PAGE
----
Provisional State Of Global Climate Report 2022 : WMO
The World Meteorological Organization (WMO) released the provisional State of the Global Climate report, 2022.
Highlights of the Report:
- The concentrations of three main greenhouse gases, carbon dioxide (CO2), methane (CH4) and Nitrous oxide (NO2), were all at record highs in 2021.
- The emissions of methane, which is 25 times more potent than carbon dioxide in causing global warming, in fact, increased at the fastest pace ever.
- At the climate change conference in Glasgow, countries had pledged to cut global methane emissions by at least 30% by the year 2030.
- The global average temperature in 2022 is estimated to be about 1.15 °C above the 1850-1900 average.
- 2015 to 2022 are likely to be the eight warmest years on record.
- La Niña (a cooling of sea-surface waters in the equatorial Pacific Ocean) conditions have dominated since late 2020 and are expected to continue until the end of 2022.
- Continuing La Niña has kept global temperatures relatively low for the past two years – albeit higher than the last significant La Niña in 2011.
- In the European Alps, glacier melt records were shattered in 2022.
- Average thickness losses of between 3 and over 4 metres were measured throughout the Alps, substantially more than in the previous record year 2003.
- In Switzerland, 6% of the glacier ice volume was lost between 2021 and 2022, according to initial measurements.
- For the first time in history, no snow outlasted the summer season even at the very highest measurement sites and thus no accumulation of fresh ice occurred.
- Global mean sea level has risen by an estimated 3.4 ± 0.3 mm per year over the 30 years (1993-2022) of the satellite altimeter record.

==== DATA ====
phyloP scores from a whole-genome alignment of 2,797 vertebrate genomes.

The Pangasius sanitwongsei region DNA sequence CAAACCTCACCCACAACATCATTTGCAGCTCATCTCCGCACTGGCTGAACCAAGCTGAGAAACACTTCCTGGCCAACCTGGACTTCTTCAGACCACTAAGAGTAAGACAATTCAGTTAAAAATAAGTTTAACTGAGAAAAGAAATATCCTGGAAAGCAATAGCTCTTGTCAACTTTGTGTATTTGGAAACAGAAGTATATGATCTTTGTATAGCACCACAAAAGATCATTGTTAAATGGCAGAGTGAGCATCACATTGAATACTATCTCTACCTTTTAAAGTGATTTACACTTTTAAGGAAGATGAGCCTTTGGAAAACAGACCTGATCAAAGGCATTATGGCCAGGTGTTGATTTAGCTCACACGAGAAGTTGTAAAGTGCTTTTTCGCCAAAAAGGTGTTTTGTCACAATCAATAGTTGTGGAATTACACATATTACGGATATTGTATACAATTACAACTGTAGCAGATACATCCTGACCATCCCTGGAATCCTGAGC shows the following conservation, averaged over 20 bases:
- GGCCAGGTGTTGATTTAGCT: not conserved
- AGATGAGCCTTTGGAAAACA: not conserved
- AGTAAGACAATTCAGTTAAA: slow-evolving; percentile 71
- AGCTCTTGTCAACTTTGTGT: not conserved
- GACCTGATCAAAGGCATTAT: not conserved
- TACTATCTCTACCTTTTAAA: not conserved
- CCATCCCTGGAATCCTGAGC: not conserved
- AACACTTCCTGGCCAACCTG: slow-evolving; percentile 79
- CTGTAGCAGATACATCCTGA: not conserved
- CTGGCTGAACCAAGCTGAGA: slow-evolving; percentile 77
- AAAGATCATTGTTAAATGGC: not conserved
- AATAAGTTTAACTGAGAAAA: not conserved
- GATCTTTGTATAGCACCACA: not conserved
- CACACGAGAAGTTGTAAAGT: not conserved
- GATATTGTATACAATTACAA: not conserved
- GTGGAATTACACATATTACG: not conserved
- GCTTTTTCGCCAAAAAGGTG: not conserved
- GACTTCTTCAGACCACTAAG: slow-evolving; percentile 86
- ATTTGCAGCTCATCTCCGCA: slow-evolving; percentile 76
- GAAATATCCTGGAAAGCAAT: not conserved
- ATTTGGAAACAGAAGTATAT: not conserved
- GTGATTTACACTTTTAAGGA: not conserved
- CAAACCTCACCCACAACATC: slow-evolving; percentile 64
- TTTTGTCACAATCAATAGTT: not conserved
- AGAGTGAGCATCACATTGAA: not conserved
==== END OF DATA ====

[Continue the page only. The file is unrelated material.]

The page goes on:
- The rate has doubled between 1993-2002 and 2013-2022 and sea level increased by about 5 mm between January 2021 and August 2022.
- The ocean stores around 90% of the accumulated heat from human emissions of greenhouse gases.
- The upper 2000m of the ocean continued to warm to record levels in 2021.
- Overall, 55% of the ocean surface experienced at least one marine heatwave in 2022.
- In contrast only 22% of the ocean surface experienced a marine cold spell. Marine heatwaves are becoming more frequent, in contrast to cold waves.
- In East Africa, rainfall has been below average in four consecutive wet seasons, the longest in 40 years, with indications that the current season could also be dry.
- Record breaking rain in July and August, 2022 led to extensive flooding in Pakistan.
- The flooding came hard on the heels of an extreme heatwave in March and April in both India and Pakistan.
- Large parts of the northern hemisphere were exceptionally hot and dry.
- China had the most extensive and long-lasting heatwave since national records began and the second-driest summer on record.
- Large parts of Europe sweltered in repeated episodes of extreme heat.
- The United Kingdom saw a new national record on 19th July,2022 when the temperature topped more than 40°C for the first time.